Routing Coordination for X.400 MHS Services Within a Multi Protocol / Multi Network Environment Table Format V3 for Static Routing
RFC 1465

Document Type RFC - Experimental (May 1993; No errata)
Author Urs Eppenberger 
Last updated 2013-03-02
Stream Internet Engineering Task Force (IETF)
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Network Working Group                                     U. Eppenberger
Request for Comments: 1465                                        SWITCH
                                                                May 1993

              Routing Coordination for X.400 MHS Services
          Within a Multi Protocol / Multi Network Environment
                   Table Format V3 for Static Routing

Status of this Memo

   This memo defines an Experimental Protocol for the Internet
   community.  Discussion and suggestions for improvement are requested.
   Please refer to the current edition of the "IAB Official Protocol
   Standards" for the standardization state and status of this protocol.
   Distribution of this memo is unlimited.

1. Introduction

   The usage of the X.400 Message Handling System (MHS) is growing
   rapidly, especially in the commercial world but much interest can
   also be found in the academic and research community.  New networks
   and new addresses come into use each and every day.  The underlying
   technology for different X.400 networks can vary depending on the
   transport network and the X.400 MHS implementations used.  As a large
   number of X.400 implementations now support multiple stacks, this
   offers the chance of implementing a world wide message handling
   service using the same electronic mail standard and, therefore,
   without the need of gateways with service reduction and without the
   restriction to a single common transport network.  This, however,
   leads to several problems for the MHS manager, two of which are:

   - Where do I route new X.400 addresses and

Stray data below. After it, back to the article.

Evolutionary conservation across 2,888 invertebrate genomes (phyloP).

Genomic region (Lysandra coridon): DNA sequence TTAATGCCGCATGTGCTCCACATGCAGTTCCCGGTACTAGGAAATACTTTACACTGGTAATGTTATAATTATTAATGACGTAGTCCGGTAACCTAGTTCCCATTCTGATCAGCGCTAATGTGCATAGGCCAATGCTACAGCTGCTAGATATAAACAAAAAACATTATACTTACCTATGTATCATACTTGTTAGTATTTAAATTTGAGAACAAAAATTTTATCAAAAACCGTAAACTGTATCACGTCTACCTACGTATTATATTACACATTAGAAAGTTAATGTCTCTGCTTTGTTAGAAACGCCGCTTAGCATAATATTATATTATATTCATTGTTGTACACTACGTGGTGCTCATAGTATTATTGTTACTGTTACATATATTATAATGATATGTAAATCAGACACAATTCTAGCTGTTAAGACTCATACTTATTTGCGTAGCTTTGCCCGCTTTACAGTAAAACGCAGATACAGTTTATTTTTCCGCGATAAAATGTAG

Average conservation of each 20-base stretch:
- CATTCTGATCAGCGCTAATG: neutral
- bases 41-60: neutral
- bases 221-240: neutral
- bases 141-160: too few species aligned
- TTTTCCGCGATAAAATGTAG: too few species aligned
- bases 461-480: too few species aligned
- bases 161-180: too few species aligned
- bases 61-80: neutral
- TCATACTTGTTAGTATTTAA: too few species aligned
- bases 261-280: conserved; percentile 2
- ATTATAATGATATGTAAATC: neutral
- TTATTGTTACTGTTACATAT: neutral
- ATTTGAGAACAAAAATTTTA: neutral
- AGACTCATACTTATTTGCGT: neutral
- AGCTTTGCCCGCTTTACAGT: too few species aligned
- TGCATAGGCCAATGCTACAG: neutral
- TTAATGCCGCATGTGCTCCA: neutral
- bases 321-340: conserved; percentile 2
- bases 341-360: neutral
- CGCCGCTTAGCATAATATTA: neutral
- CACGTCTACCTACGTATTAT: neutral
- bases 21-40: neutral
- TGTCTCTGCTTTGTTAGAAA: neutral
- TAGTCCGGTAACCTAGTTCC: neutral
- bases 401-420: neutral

- How do I connect to a MHS domain that uses an underlying
     technology that I do not support.

   This document proposes short term solutions to these problems.  It
   proposes a strategy for maintaining and distributing routing
   information and shows how messages can travel over different networks
   by using multi stack MTAs as relays.  Document formats and
   coordination procedures bridge the gap until an X.500 directory
   service is ready to store the needed connectivity and routing
   information.  The format has been designed to allow the information
   to be stored in an X.500 directory service while managers without
   directory service access may still use a table based approach.

   The routing structure proposed can be applied to a global MHS service

Eppenberger                                                     [Page 1]
RFC 1465        Routing Coordination for X.400 Services         May 1993

   but may also be used at a national level or even within an

   Many experts from IETF X.400-Operations Group and RARE Working Group
   1 on Message Handling Systems have read drafts of this document and
   contributed ideas and solutions.  I would especially like to thank
   Harald Alvestrand, Erik Huizer, Marko Kaittola, Allan Cargille and
   Paul-Andre Pays.

   This is the third version of a table format.  The first one was in
   use within COSINE-MHS for about two years.  A second version with
   major enhancements was then proposed which has been in use for the
   past year.  The third version will probably be the last one before it
   will be possible to switch to dynamic, directory service based

2. Terminology

   MHS community

      One or more MHS domains form an MHS community.  Mail exchange
      between these MHS domains is defined by the coordination
      procedures within this document.  Examples of such communities are
      the Global Open MHS service GO-MHS and the COSINE-MHS service.

   MHS domain

      One or more MHS subtrees form an MHS domain.  This is a purely
      administrative grouping of MHS subtrees.  It is helpful, if
      someone is responsible for several MHS subtrees, to refer to an
      MHS domain instead of listing all the subtrees.

   MHS subtree

      An MHS subtree consists of the total of the mailboxes addressable
      within a subtree of the X.400 OR address space.

        Example:  O=SWITCH; P=SWITCH; A=ARCOM; C=CH;

        MHS domain of SWITCH in Switzerland, consisting of all
        mailboxes with O=SWITCH; P=SWITCH; A=ARCOM; C=CH; in the OR


      An X.400 MTA serving one or several MHS domains.  Note that the
      term WEP -Well Known Entry Point- has been used since the early
      X.400ies (1987/88) until now, giving the wrong impression of a

Eppenberger                                                     [Page 2]
RFC 1465        Routing Coordination for X.400 Services         May 1993

      single entry point (and therefore a single point of failure).
      This document proposes to use the term RELAY-MTA, reflecting more
      clearly the functionality of the MTA.


      The COSINE-MHS community is mainly formed by European X.400
      service providers from the academic and research area, each of
      which is a member of RARE.  The COSINE-MHS community is used in
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